I did it. I stepped out of my comfort zone. I’ve been struggling the past few days regarding a budget, things I need to address, such as getting the paperwork signed for my divorce and getting it filed, among other things. A few days ago, I started to address those things that I needed to, which took a huge step out of my comfort zone. But ultimately, after they were at least addressed – rather than being stuffed back into the trenches of my brain to hide, I truly did feel better. I felt a tremendous weight lifted off my shoulders. Of course this is all a process, but the first step out of my comfort zone to address these things was the first step to feeling great.
In buying the house, there is more pressure, more desire, more need now than any other time to get everything going and situated. My Realtor told me a couple weeks ago that the mortgage guy is expecting that I should be ready for pre-approval around November 1st. That is less than a month from now, and truth be told, I’ve done very little to proactively align the things that need to be. More pressure. More is the need for me to want to quietly slink back into the darkness of inaction and non-participation – even when it will allow me to achieve one of my biggest dreams. On Friday, I overcame all of that. There was great liberation in knowing that I was taking control of everything once and for all.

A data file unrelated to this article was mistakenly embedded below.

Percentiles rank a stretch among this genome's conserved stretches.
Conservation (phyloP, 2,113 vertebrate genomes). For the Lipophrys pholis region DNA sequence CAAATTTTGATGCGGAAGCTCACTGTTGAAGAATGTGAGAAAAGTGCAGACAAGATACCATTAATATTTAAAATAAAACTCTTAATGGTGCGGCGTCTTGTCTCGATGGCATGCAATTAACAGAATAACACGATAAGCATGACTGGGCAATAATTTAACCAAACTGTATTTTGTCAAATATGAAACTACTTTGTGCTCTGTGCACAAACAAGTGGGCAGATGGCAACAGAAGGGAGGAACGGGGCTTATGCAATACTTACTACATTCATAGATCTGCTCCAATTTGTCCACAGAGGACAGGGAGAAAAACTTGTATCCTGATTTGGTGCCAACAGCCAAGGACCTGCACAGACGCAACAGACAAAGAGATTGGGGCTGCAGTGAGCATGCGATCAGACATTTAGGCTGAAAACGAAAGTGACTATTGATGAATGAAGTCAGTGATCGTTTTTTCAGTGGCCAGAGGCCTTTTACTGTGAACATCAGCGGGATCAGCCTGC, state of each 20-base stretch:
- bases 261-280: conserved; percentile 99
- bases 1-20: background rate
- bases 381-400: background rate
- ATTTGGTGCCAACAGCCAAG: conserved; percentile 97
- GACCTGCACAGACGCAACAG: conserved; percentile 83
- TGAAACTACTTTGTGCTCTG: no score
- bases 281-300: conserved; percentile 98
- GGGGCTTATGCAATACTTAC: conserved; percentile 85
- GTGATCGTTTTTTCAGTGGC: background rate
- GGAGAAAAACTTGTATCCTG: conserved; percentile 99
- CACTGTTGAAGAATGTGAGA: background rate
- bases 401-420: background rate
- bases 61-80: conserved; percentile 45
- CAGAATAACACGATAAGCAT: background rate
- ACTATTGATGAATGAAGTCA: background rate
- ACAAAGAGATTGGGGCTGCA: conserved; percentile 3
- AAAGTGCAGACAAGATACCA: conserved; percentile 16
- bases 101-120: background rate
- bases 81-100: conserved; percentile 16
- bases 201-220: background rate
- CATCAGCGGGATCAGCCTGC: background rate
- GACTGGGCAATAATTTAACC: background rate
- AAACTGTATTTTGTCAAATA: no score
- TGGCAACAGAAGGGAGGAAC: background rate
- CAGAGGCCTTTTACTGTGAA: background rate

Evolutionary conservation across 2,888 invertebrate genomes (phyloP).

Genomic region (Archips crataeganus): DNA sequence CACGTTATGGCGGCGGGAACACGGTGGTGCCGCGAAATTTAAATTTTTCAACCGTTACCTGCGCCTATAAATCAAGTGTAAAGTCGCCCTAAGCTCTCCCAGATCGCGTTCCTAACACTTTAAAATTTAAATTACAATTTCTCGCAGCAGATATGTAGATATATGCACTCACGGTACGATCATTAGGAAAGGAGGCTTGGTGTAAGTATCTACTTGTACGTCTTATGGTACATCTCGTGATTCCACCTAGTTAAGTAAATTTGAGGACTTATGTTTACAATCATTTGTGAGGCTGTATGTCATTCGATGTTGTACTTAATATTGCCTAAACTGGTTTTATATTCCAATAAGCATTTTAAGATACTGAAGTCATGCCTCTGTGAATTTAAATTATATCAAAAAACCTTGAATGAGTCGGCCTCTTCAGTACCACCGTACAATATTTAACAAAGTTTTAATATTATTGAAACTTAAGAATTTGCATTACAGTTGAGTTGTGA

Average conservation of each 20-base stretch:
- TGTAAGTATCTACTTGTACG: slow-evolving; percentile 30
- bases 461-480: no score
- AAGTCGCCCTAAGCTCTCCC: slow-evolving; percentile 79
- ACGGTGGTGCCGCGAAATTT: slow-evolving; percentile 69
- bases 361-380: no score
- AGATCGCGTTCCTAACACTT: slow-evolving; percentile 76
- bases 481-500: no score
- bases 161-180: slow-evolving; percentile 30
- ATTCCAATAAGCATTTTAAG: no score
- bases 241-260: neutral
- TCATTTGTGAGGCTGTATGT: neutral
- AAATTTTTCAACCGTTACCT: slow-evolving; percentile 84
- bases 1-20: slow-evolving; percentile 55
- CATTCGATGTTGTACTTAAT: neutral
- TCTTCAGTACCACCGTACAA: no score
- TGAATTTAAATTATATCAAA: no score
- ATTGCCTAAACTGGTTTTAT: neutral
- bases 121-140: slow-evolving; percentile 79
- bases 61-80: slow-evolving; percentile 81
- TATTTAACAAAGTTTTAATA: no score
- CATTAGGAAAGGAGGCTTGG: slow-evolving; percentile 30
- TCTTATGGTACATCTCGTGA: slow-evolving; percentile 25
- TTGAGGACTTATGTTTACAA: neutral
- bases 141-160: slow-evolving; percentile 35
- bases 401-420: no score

I felt like I finally had my shit together. I felt like, “Hey, you know? I really can do this. I can accomplish this. I’ve got this.”
And then came my setback. No sooner than I had stepped out of my cozy hiding place of avoidance came the urge to throw myself right back into it. Excited about following this “great budget” that I finally brought myself to develop and implement, I checked my account on Saturday morning to assess my funds after being paid. Fear and horror immediately ensued. Not only did I not have the $60 available that was somehow supposed to last for gas, groceries and incidentals for the next two weeks, I also didn’t have the $170 for my car payment, as well as being $70 short on my rent. The icing on the cake was the fact that that I was supposed to have the $180 for my daughter’s 16th birthday party that was being held just a few short hours later.